News / Europe

    Pope Benedict to Play No Role in Choosing Successor

    Pope Benedict waves to the crowd gathered in St. Peter's square during his weekly Angelus blessing at the Vatican, May 16, 2010.
    Pope Benedict waves to the crowd gathered in St. Peter's square during his weekly Angelus blessing at the Vatican, May 16, 2010.
    VOA News
    Vatican officials say Pope Benedict will play no role in the election of his successor, who is expected to be named before Easter on March 31.

    A Vatican spokesman, Rev. Federico Lombardi, says the pontiff has indicated he has no intention of trying to influence the decisions of his successor.

    "He will not have any responsibility of guidance of the church, any administrative or government responsibility.  This is absolutely clear. This is the sense of the resignation.

    Lombardi commented a day after Pope Benedict shocked the world with a surprise resignation announcement.  The pope, a German formerly known as Cardinal Joseph Ratzinger, said he is leaving on February 28 because his advancing age is making it difficult to carry out his duties.

    Lombardi said Pope Benedict will publicly say farewell to Roman Catholics on February 27, a day before his formal resignation.

    VOA correspondent Al Pessin in Vatican City said people in St. Peter's Square are still trying to come to terms with the pontiff's abrupt announcement.

    "There was still a fair amount of shock," he said. "People could just not believe that the pope had resigned. They had obviously never experienced anything like this since it had not happened in nearly 600 years and they had never considered it. I think a lot of people did not think it was possible, weren't aware of the canon law that allows the pope to resign. So, there was still a lot of shock."

    Pessin said people are beginning to form opinions in terms of what they would like to see in the next pope.

    "People, I think, are hoping for a more vigorous pope, which probably means a somewhat younger man. Some of the candidates are in their late 50's and early 60's -- people who have been talked about for the job. So, people are looking forward to having energy in the job."
     
    Pope Frontrunners for Now
    (Source: Reuters)

    While there are no official candidates, here are the "papabili,'' potential popes, most frequently mentioned recently. The list is in alphabetical order.

    • Joao Braz de Aviz (Brazil, 65) brought fresh air to the  Vatican department for religious congregations when he took over in 2011. He supports the preference for the poor in Latin America's liberation theology, but not the excesses of its advocates.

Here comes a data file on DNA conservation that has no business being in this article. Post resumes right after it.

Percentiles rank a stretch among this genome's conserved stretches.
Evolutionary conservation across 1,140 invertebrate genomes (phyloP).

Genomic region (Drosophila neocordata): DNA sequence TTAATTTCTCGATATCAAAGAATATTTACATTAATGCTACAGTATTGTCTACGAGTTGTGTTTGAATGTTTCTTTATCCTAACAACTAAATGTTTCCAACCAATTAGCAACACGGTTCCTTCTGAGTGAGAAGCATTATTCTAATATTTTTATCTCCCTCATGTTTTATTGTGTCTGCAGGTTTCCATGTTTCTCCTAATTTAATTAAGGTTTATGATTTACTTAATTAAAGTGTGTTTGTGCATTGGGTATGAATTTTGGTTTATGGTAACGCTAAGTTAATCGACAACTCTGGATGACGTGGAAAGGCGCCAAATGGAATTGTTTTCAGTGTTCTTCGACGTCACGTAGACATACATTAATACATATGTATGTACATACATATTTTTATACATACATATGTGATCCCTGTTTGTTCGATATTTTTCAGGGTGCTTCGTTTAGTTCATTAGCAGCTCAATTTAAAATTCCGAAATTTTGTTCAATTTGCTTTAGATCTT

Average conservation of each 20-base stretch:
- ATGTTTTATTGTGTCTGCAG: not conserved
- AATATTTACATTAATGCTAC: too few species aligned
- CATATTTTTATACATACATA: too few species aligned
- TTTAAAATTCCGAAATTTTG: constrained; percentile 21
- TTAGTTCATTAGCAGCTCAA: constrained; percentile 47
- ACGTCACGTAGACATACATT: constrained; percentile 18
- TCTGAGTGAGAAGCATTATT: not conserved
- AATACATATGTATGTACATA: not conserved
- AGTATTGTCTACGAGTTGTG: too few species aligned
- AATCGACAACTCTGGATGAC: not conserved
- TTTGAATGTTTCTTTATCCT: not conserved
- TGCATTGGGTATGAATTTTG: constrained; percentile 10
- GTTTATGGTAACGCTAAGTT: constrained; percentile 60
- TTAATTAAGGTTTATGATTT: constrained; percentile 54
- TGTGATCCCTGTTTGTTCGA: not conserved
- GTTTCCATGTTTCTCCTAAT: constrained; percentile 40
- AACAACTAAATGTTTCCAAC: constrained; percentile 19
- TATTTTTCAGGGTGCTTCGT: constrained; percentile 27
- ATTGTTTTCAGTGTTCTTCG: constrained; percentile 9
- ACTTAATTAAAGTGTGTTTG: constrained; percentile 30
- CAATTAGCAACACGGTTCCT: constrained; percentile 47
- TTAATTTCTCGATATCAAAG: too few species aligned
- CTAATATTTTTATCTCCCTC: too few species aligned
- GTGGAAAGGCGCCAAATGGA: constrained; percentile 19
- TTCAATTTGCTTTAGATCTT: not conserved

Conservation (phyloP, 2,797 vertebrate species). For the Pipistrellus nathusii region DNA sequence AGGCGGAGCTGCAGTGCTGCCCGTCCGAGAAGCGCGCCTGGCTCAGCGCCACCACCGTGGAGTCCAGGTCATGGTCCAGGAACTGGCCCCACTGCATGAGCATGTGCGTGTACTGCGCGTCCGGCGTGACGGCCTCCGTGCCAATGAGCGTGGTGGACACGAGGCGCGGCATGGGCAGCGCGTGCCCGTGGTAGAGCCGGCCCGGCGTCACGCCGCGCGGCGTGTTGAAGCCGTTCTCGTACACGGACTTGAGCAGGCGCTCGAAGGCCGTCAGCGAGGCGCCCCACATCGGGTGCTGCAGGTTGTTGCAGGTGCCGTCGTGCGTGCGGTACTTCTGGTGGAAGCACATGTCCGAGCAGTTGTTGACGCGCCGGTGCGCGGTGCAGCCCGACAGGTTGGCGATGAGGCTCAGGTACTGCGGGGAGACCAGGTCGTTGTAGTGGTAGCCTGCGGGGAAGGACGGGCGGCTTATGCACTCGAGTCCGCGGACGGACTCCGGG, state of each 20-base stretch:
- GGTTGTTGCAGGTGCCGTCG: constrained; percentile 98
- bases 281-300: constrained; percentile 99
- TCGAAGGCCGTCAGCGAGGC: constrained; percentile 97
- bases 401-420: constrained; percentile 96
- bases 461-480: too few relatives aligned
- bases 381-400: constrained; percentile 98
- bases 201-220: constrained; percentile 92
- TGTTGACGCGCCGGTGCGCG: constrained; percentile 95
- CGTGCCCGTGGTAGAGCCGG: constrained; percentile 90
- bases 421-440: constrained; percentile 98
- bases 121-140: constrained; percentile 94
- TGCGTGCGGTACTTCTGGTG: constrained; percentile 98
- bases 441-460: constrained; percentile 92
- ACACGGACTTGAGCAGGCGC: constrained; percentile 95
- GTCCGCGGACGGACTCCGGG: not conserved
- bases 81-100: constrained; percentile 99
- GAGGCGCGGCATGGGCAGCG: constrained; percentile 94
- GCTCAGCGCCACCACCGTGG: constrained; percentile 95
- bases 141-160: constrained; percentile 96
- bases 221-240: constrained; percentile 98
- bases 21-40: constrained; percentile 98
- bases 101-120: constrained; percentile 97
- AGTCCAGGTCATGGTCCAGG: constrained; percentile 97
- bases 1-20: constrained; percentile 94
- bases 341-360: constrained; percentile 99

• Timothy Dolan, (USA, 62) became the voice of U.S. Catholicism after being named archbishop of New York in 2009. His humour and dynamism have impressed the Vatican, where both are often missing.
    • Marc Ouellet (Canada, 68) is effectively the Vatican's top staff director as head of the Congregation for Bishops. He once said becoming pope "would be a nightmare.''
    • Gianfranco Ravasi (Italy, 70) has been Vatican culture  minister since 2007 and represents the Church to the worlds of art, science, culture and even to atheists.
    • Leonardo Sandri (Argentina, 69) is a "transatlantic'' figure born in Buenos Aires to Italian parents. He held the third-highest Vatican post as its chief of staff in 2000-2007.
    • Odilo Pedro Scherer (Brazilia, 63) ranks as Latin America's strongest candidate. He's Archbishop of Sao Paolo, largest diocese in the largest Catholic country.
    • Christoph Schoenborn (Austria, 67) is a former student of Pope Benedict with a pastoral touch the pontiff lacks. The Vienna archbishop has ranked as papal material since editing the Church catechism in the 1990s.
    • Angelo Scola (Italy, 71) is archbishop of Milan, a springboard to the papacy, and is many Italians' bet to win. An expert on bioethics, he also knows Islam as head of a foundation to promote Muslim-Christian understanding.
    • Luis Tagle (Philippines, 55) has a charisma often compared to that of the late Pope John Paul. He is also close to Pope Benedict after working with him at the International Theological Commission.
    • Peter Turkson (Ghana, 64) is the top African candidate. Head of the Vatican justice and peace bureau, he is spokesman for the Church's social conscience and backs world financial reform.
    The Vatican publicly acknowledged for the first time on Tuesday that the 85-year-old pontiff has a pacemaker.

    Lombardi said it had been installed "some time ago" and that its batteries had been replaced three months ago.

    Pope Benedict's health has visibly weakened in his eight years as head of the Roman Catholic Church, one of the shortest papal terms in modern history.  A pope's travel schedule can be taxing, and his brother, Monsignor Georg Ratzinger, has told reporters the pontiff had been advised by his doctor not to make any more transatlantic trips.

    Pope Benedict's rule has been tainted by a child sex abuse scandal that began long before he ascended to the papacy. Last year, he faced a new scandal when his butler was found to be the source of leaked documents alleging corruption in the Vatican's business dealings.  Pope Benedict also has been criticized for inflexibility on Church dogmas.

    In contrast, he has received praise for instituting a financial watchdog over the Vatican's financial dealings and becoming the first pope to communicate with followers via social media.

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